oolongs: anxi (Minnan) varieties
Anxi oolongs is dominated by the presence of Tieguanyin (aka Iron Goddess of Mercy, Teguanyin, Tit-koon-yum), a highly aromatic variety with velvety texture and distinctive flavour. Almost all other varieties from this region of Anxi look somewhat like this tea although they taste a little differently.
This is the de facto gran cru tea range for most tea connoisseurs in Southern Fujian, Guangdong, and Southeast Asia. All people who practice gongfu tea infusion would use this tea at one point of time, if not forever. For this reason, it is also the most imitated and adultered tea from Fujian. A fine one is a worthwhile find.
Other popular varieties include Maoxie, and Huangjing Gui. These, together with various trade varieties, are grouped as Sezhongs. Sezhongs are often used to blend in more costly selections to either reduce cost or to add taste complexity. Unlike other oolongs with much longer tradition from older cultivars, fine Anxi oolongs are much easier to prepare with pleasing results.
exodus, economic tides, and the birth of a tea (1)
In 1644, warriors of the nomadic Manchu invaded Beijing to takeover the rule of China from the Ming dynasty. Ming generals and aristocrats in the southern part of China continued the resistance until they were driven to the coast. While the Chinese was experienced in naval warfare, the horseback aggressors hesitated on the pursuit. Rather than upgrading their own navy capability, the new Beijing court came up with a massive plan to rid the resistance: isolation. They forced coastal populations in the south to move inland to isolate the enemy forces. In 1660, survivors of over a decade of wars (2) who lived within 15 miles of the southern coasts undertook a massive exodus to inner counties (3). In Fujian, the people of Anxi, a coastal county immediately neighbouring the closed ports of Quanzhou and Amoy (aka Xiamen), could not be exempted from this exodus.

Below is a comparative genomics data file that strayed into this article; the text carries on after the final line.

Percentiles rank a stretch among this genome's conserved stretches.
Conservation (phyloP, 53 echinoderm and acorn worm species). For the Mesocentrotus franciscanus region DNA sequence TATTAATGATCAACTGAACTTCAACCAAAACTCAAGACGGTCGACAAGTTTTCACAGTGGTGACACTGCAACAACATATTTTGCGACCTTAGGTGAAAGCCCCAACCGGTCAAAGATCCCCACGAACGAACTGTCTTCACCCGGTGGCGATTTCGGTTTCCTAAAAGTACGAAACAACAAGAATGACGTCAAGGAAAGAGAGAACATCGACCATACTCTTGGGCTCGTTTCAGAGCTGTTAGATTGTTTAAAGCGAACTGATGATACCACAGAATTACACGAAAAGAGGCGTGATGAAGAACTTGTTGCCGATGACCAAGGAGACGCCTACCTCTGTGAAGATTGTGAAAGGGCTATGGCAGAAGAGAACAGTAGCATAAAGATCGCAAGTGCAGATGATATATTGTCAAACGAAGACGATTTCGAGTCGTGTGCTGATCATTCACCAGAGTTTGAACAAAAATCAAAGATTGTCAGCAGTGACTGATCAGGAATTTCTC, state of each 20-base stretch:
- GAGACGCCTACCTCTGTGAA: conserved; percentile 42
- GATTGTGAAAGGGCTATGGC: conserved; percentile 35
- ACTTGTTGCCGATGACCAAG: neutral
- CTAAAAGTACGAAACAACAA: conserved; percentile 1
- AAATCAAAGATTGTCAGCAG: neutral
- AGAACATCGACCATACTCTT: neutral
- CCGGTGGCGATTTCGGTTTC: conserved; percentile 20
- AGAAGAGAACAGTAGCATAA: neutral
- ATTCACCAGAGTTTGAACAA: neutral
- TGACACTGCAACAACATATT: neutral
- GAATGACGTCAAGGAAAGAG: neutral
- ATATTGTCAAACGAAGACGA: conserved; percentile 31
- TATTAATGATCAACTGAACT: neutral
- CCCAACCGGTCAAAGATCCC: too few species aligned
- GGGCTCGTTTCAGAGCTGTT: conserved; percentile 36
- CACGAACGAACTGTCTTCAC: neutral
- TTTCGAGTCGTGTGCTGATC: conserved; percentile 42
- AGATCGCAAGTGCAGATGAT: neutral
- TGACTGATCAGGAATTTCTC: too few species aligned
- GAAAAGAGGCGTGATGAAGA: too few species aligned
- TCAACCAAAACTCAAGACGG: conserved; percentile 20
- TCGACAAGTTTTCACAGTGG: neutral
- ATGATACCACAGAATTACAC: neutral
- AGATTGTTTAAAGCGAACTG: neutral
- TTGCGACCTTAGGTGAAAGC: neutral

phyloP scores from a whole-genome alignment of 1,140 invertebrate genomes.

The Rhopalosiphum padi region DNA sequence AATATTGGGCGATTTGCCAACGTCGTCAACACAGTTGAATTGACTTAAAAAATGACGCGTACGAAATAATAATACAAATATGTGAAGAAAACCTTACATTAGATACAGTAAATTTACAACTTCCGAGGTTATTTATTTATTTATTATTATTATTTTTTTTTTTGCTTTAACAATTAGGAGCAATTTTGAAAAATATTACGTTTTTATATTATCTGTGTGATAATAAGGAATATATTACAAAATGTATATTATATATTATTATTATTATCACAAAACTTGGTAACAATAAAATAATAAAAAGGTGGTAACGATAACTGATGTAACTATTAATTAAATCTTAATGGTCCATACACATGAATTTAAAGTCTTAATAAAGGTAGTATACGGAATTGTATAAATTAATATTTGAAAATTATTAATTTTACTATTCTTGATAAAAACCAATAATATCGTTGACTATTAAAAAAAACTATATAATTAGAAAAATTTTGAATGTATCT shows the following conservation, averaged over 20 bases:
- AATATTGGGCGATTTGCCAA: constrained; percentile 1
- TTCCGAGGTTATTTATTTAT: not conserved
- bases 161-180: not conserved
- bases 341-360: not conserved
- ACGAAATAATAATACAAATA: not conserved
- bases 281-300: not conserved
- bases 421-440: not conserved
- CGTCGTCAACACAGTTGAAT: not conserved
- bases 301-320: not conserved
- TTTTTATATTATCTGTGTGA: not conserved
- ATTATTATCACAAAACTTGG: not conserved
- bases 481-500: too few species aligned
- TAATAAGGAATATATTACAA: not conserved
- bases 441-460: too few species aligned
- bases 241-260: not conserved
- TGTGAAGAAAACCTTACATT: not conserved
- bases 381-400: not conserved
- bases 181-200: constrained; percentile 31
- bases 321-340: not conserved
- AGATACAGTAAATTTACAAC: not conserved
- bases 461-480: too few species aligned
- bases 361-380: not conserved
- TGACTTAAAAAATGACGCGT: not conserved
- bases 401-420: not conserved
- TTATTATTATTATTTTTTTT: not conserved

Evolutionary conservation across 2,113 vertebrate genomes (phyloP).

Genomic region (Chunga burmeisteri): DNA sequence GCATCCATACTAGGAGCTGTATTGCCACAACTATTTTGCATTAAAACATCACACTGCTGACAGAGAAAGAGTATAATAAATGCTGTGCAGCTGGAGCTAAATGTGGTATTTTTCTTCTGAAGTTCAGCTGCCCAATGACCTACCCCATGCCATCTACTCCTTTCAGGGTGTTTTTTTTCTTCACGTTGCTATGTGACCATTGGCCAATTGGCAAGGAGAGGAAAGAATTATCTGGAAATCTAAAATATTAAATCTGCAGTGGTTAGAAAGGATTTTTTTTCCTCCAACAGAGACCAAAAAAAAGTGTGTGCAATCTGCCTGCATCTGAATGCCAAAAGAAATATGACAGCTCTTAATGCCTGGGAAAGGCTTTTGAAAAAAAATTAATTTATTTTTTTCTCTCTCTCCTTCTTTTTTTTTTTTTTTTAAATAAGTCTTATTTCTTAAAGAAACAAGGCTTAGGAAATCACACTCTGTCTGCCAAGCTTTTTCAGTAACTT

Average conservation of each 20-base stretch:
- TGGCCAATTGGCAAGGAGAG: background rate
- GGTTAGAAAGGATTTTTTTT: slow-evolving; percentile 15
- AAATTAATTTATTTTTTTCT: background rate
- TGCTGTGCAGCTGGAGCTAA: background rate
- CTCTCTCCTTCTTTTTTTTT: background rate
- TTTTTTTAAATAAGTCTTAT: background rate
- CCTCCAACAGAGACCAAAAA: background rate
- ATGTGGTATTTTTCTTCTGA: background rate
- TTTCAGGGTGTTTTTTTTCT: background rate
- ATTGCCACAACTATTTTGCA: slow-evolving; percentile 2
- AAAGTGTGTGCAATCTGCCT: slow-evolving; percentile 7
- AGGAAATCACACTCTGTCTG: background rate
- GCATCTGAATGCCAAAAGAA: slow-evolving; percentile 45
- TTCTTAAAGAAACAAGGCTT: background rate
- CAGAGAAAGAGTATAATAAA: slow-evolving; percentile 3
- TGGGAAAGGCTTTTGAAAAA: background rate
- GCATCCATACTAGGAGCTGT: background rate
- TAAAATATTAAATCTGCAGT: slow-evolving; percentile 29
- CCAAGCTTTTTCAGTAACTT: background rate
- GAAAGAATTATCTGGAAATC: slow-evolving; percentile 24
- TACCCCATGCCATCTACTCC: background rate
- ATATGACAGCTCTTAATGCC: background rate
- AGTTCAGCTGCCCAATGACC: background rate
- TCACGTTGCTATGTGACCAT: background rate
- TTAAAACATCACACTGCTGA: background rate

The monk and tea advocate Zhao Quan (aka Ruen Wen Xi) was 33 at that time (4). He was amongst the Anxi migrants bringing with them oolong production technique to Wuyi, a natural escape. He later wrote a poem about Wuyi tea production, “Recently tea processing has been influenced by that of the bouquet south Fujian (Anxi) style… achieving the fragrance of plum blossoms and orchids, baking to fix that aroma in a basket on a caldron over a red fire…” This maybe one of the first documented mentioning of something similar to the baking step of the oolong production process. No mentioning of tea with similarity of oolong characteristics appeared in any documentations prior to this.
The Driving Force: Export